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Water: Aquaculture

Effluent Guidelines

Note: EPA no longer updates this information, but it may be useful as a reference or resource.

EPA Expands Focus on Nutrient Pollution

EPA-821-F-00-002; February 2000

EPA's Office of Water is focusing new efforts to help reduce nutrient loadings from commercial agricultural and industrial operations nationwide. Among those efforts is a new activity to develop pollutant controls in the form of nationally applicable discharge standards (known as effluent limitations guidelines and standards) for commercial and public aquaculture operations.


In assessments of surface water quality, states most frequently cite siltation, nutrients, and pathogens as the major cause of water quality impairment. Over the past two years, EPA has directed resources of the Office of Water's Engineering and Analysis Division to address specific sources of these pollutants. Current activities addressing coal mining (remining operations and certain mine land reclamation activities in the arid west) and the construction and development industry are expected to result in significant reductions of soil and other solids reaching rivers, lakes and streams. Ongoing activities to control nutrients and pathogens from concentrated animal (pork, poultry, beef, and dairy) feeding operations are expected to improve water quality.

In 1974, EPA issued a summary technical document for use as guidance in developing controls for wastewater discharges from fish hatcheries and farms. At that time a decision was made not to issue final national effluent limitations guidelines and standards. Based on the 1997 agricultural census data, the aquaculture industry includes close to 5,000 land based and marine environment facilities. The aquaculture industry has facilities located in every state and territory, and is currently one of several growing segments of U.S. agriculture. Given the current growth of the aquaculture industry, and the inconsistent state regulatory oversight, EPA has decided to examine technologies currently available for the control of pollutants, primarily nutrients, from land based and marine environment aquaculture operations. Although the aquaculture industry is currently subject to the permitting system, there are no national technology based standards for aquaculture. New national standards for aquaculture will assist the 43 states that are delegated by EPA to administer the NPDES (National Permit Discharge Elimination System) permitting program.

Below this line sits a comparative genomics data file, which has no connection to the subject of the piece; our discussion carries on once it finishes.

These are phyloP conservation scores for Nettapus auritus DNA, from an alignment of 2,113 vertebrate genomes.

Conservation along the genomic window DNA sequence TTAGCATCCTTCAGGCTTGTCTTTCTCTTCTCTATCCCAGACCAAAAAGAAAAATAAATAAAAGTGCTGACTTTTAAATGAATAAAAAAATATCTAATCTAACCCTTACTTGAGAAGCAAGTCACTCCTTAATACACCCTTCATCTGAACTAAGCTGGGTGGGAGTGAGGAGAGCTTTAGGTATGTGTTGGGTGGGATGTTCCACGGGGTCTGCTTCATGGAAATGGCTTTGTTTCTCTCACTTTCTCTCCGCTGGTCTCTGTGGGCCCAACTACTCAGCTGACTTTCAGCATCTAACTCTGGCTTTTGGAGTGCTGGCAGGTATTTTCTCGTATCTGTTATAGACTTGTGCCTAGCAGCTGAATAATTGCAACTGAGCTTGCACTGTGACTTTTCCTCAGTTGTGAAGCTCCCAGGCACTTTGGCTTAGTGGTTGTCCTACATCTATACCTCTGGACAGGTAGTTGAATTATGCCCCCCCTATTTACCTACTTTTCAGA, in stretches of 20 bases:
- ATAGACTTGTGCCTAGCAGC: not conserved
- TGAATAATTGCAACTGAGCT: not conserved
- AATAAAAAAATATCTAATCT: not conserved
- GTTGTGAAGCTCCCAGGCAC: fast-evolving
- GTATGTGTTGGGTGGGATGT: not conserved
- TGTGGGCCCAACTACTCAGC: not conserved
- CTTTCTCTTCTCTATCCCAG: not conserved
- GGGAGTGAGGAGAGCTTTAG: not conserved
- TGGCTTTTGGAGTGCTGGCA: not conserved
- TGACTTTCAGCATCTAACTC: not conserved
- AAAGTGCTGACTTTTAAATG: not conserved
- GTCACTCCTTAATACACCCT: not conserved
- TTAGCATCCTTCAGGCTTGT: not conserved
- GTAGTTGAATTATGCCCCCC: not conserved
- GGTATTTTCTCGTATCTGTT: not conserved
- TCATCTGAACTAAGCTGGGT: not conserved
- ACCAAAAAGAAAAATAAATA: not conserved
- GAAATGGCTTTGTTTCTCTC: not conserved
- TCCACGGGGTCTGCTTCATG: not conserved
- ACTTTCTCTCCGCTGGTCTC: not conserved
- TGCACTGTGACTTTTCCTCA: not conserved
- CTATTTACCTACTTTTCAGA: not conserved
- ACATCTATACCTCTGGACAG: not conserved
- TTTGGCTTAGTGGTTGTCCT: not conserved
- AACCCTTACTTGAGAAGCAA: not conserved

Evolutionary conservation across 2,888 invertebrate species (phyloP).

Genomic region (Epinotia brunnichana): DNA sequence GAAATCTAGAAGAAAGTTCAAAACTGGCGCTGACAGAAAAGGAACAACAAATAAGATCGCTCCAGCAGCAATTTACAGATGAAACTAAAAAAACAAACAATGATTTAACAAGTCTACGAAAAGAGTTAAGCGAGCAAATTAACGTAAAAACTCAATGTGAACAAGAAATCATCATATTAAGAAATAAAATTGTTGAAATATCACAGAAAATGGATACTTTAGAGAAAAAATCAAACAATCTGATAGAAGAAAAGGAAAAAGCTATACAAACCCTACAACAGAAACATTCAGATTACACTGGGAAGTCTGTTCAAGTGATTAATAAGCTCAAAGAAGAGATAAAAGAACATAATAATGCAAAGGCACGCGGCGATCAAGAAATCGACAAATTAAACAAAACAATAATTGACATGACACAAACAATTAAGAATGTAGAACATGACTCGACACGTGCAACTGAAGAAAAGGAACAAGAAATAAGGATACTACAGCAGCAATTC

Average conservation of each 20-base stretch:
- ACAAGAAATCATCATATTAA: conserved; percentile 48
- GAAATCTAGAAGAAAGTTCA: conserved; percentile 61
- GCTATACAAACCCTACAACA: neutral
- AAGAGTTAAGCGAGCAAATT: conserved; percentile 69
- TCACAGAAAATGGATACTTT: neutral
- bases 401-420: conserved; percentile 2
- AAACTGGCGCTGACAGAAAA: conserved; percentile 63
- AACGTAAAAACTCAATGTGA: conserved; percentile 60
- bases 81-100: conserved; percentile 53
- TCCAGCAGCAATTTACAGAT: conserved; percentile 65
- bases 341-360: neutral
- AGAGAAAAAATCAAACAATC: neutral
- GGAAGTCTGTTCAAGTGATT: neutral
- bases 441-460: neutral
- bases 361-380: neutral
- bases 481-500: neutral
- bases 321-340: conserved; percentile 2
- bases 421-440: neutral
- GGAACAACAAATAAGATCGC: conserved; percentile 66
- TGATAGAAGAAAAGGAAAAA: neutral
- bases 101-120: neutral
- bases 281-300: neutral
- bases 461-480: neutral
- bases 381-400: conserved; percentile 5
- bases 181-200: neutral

Some aquaculture facilities can contribute nutrients to environmentally sensitive areas in estuaries, rivers, lakes, and streams throughout the country. Improvements in wastewater treatment within the aquaculture industry have been employed by some facilities to reduce the nutrient pollutant load. It may be possible for more facilities to employ these technologies to reduce pollutant discharge loadings to surface waters and, in some cases, water quality impairment in portions of the U.S. By examining the cost and performance of pollution control technologies and practices, EPA is committed to developing national effluent limitations guidelines and standards that are consistent with the principles of good environmental stewardship and support the long-term sustainability of the industry.

Throughout this national regulatory effort, EPA will work closely with USDA and other federal agencies, academia, industry trade associations, state and local governments, citizen groups, environmental groups and other stakeholders. EPA's efforts will build on the technical expertise of nationally-recognized leaders, such as members and participants of the Federal Joint Subcommittee on Aquaculture (JSA) and its newly created Aquaculture Effluents Task Force. EPA will regularly provide to the JSA, the industry, and the public, information on its data needs and the status of their efforts throughout the regulatory development period.

For Further Information

Please contact the program manager of this rule for more information.

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